CHARLOTTESVILLE, Va. (NEWSPLEX) -- On Monday, the Charlottesville City Council voted to sell the Robert E. Lee statue in Lee Park, a decision that was met with both anger and jubilation.
This move comes at the center of the lawsuit against the city for voting to move the statue.
Councilor Kathy Galvin, who voted against listing the statue as "Request for Bid," says if they move forward with this decision during the lawsuit, it will be the people who end up paying for all of this.
Vice Mayor Wes Bellamy spoke with CBS19 on Tuesday about the decision, saying he was happy it passed.
"I think it's a decision that many people within our community want to be made. You also see a change through some of the things in the budget that was passed last week, which are not just a symbolic gestures, but also a substantive one to make our city a better place," he said.
However, many online were upset with the decision. Many people who posted on the CBS19 Facebook page shared their concerns about the decision, saying they wished the issue could have been on the ballot in November.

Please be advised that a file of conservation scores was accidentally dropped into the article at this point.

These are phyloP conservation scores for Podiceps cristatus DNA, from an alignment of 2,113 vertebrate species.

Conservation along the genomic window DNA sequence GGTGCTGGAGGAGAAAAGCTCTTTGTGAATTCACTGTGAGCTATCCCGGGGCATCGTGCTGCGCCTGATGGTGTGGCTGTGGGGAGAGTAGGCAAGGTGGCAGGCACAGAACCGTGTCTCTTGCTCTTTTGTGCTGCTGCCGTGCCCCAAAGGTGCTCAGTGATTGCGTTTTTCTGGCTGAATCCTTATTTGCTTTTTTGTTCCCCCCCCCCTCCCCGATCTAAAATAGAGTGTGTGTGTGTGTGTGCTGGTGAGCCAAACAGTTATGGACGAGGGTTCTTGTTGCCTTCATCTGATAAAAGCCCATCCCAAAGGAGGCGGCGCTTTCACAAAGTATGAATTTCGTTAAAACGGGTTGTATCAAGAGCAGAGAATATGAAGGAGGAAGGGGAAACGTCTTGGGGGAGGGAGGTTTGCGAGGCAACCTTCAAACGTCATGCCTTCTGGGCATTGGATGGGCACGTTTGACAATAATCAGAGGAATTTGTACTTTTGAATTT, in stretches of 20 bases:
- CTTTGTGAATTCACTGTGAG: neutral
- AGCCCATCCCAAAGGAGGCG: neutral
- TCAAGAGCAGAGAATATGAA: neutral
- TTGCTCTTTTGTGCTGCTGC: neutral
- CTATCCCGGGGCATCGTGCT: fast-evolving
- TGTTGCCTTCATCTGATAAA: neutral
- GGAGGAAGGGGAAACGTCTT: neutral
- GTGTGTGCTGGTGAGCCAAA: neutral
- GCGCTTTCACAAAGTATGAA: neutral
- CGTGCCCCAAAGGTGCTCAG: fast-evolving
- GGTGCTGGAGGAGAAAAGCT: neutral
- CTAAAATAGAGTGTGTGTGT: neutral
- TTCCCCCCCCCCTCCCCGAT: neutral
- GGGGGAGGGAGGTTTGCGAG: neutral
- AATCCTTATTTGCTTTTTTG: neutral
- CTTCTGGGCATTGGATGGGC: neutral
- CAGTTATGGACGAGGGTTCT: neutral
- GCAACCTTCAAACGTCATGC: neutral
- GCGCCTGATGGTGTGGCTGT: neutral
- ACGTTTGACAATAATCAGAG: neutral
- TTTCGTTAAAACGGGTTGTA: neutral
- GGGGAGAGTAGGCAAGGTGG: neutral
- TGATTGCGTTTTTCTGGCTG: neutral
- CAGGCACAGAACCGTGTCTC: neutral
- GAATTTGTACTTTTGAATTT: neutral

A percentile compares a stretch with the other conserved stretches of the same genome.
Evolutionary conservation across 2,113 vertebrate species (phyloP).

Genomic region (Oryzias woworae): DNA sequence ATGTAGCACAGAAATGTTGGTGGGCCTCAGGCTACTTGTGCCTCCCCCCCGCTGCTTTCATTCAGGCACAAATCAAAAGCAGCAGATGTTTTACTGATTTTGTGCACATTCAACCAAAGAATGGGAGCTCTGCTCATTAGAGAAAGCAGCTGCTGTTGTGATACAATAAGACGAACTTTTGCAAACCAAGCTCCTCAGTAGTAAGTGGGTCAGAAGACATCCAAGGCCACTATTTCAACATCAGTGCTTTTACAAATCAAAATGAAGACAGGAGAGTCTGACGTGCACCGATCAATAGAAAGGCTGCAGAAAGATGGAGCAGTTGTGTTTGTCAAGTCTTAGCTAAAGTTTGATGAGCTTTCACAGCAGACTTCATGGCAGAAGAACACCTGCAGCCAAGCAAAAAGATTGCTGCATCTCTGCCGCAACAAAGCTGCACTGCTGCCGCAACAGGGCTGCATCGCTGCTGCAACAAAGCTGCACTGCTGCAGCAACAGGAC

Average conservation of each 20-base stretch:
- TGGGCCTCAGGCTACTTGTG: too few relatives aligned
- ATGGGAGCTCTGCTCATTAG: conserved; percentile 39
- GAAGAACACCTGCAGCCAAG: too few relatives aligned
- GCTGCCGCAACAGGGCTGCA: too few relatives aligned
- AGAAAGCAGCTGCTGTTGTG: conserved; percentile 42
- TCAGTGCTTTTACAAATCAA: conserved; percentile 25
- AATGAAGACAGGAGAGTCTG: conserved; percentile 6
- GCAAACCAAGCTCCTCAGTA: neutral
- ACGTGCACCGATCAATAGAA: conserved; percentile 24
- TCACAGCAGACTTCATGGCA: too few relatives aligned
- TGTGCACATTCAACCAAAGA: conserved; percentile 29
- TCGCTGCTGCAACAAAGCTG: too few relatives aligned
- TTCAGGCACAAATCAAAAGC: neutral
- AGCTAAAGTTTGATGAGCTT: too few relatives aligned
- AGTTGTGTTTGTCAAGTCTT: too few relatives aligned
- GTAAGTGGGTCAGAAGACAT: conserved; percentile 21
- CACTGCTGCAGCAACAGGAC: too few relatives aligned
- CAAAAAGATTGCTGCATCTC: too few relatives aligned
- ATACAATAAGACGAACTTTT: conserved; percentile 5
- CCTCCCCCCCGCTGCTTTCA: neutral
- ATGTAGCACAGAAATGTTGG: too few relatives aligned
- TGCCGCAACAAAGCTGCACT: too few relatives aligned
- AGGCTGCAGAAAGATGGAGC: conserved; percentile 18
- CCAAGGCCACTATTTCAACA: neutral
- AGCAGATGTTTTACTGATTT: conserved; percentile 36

Bellamy says the council consulted with the city legal team, and never once considered having the people vote on it in November. He said it all comes down to why people vote for elected officials.
"We're the ones that are asked by the city to make decisions to better the city in the only way we know how. Personally, I feel like the decision to move the statue, changing the names of the parks, and doing some of the things we are pushing forward through the budget, are actually making strides for the first time in a really long time to make this a community for all," he said.
He also called out the people who are arguing the movement is historical appropriation, saying this move is addressing a real concern in the area.
"The fact of the matter remains that we have had racial tension in our city for a long time. Personally, I believe to move forward, we have to take the issue head on," he said.
Bellamy also said moving a statue doesn't change what happened in Charlottesville.
"I think you will never be able to wipe away the history of the city. You look at our over 250-year history: It's so rich, and it's so grand, but there are a lot of dark spots that have taken place in the community," he said.
Looking toward the future, Bellamy says he doesn't believe this will be a decision the city will come to regret 50 years from now.
"I hope 50 years from now, people look back on this time period and say this is when we started to deal with [racial tension]. That we were able to accomplish a lot of substantive things," he said.
To read more about the decision, click the links in the More Stories section.